The pace of the novel seems off as well.  Dr Pascal seems to fall almost instantly in love with Mrs Drax, with no real development to their relationship, or natural pace for attraction.  I understand that there is lightening bolt, love at first sight in this world, but this doesn’t appear to be that either.  Frankly, it’s as if Dr Pascal simply resigns to his fate with regards Mrs Drax.  It’s the same with the pace at which the telepathic connection between Dr Pascall and Louis is revealed.  It seems like Dr Pascall jumps to this incredibly far fetched conclusion a little too quickly, ‘I sleep walked a couple of times, as I did many times in my past, and I wrote some weird stuff down.  It must be the boy in a coma taking over my body through a psychic link.’  Similarly, Dr Pascall, Louis’ therapist, seems perfectly contented to jump straight to this (frankly insane sounding) conclusion.  Are these men genuinely medical professionals?  Again, this is addressed in the movie version, where Dr Pascall represents the cynical voice of reason.

Perhaps, I’m too cynical, but whilst I am perfectly willing to suspend reality when entering the universe created by a book, and accept all of the alternative realities and terms of that universe, I think it needs to make sense within the confines of the universe created.  Yes, there is a psychic link between the comatose boy and his Doctor, I accept that, but from my perspective, there should have been more instances and examples of this connection, or a more gradual realisation for the characters of it’s existence.  An opinion clearly shared by the writers who adapted the book for screen.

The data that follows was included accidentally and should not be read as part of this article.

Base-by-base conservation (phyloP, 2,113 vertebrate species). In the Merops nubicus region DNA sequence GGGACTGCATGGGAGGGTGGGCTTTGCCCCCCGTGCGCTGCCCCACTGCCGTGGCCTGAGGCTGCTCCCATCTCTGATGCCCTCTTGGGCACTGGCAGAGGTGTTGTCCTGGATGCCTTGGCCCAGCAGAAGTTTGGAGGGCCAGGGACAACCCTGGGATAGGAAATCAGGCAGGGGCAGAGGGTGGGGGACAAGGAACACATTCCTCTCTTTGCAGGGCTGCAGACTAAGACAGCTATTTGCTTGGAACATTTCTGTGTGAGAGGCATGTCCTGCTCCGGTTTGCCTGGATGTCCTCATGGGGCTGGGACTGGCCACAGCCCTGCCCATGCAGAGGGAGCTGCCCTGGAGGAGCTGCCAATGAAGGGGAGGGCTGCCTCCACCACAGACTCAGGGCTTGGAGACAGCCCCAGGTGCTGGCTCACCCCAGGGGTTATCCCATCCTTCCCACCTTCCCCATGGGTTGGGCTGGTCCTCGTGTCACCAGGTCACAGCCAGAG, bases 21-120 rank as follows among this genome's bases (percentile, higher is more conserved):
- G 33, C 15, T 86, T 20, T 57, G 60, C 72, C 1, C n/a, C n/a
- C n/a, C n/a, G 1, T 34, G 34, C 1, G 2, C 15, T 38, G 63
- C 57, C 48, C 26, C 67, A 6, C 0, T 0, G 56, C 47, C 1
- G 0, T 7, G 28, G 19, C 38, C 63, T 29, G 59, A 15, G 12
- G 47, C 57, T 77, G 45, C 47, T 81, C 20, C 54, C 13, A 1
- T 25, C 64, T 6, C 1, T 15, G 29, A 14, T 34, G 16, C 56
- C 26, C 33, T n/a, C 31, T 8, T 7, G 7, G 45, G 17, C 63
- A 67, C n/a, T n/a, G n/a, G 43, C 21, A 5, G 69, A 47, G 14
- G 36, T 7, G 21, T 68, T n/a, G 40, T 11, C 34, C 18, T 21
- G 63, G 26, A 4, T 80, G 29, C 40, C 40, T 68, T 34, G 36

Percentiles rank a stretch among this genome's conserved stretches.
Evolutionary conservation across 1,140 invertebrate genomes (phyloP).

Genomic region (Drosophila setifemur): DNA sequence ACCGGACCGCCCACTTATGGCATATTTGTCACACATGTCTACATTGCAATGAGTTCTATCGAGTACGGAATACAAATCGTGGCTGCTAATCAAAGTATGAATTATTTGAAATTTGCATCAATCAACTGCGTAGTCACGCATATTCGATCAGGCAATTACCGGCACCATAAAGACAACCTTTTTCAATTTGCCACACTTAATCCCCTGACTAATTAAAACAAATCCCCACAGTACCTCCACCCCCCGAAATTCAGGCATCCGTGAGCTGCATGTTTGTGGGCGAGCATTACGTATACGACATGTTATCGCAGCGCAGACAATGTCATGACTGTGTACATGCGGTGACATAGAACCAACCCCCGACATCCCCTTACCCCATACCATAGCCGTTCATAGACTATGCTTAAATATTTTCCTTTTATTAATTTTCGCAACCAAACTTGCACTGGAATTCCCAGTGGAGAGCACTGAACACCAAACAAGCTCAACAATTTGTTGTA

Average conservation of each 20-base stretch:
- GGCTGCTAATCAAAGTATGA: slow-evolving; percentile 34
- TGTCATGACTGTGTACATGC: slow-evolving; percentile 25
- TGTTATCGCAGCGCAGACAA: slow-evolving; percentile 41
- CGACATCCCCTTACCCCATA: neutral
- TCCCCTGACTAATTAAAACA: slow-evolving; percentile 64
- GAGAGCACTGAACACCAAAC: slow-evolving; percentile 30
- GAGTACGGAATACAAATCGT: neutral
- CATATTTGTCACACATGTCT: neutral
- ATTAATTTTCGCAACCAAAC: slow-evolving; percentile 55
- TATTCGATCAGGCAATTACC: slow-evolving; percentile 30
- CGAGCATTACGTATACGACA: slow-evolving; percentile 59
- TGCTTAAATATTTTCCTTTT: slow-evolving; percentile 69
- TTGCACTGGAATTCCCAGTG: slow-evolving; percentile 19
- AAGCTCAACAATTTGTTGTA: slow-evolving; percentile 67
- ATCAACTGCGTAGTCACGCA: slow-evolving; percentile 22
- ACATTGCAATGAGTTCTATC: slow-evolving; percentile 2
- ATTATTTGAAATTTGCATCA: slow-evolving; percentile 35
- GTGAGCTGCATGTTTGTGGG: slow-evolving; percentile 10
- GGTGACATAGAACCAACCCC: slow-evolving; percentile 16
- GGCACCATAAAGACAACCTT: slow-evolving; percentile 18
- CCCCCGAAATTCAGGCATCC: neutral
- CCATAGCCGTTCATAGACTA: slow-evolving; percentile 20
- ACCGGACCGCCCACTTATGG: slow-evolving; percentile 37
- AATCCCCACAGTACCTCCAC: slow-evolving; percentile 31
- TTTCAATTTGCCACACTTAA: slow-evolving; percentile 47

Overall, I enjoyed this novel.  It wasn’t the best thing I have ever read, but it was unique and entertaining.  It’s not particularly long or taxing, so I definitely think it’s worth a go! I would give it three stars.

The next book club book is ‘The Twelve’ by Stuart Neville, a fellow Norther Irish writer.  The blurb reads:

Gerry Fegan, a former paramilitary contract killer, is haunted by the ghosts of the 12 people he has slaughtered. Every night, on the point of losing his mind, he drowns their screams in drink. His solution is to kill those who engineered their deaths.

From the greedy politicians to the corrupt security forces, the street thugs to the complacent bystanders who let it happen, all are called to account. But when Fegan’s vendetta threatens to derail a hard-won truce and destabilise the government, old comrades and enemies alike want him dead.

This sounds like a genuinely gritty, dark and original read and I can’t wait to read it.  Why don’t you join my book club and read along with me?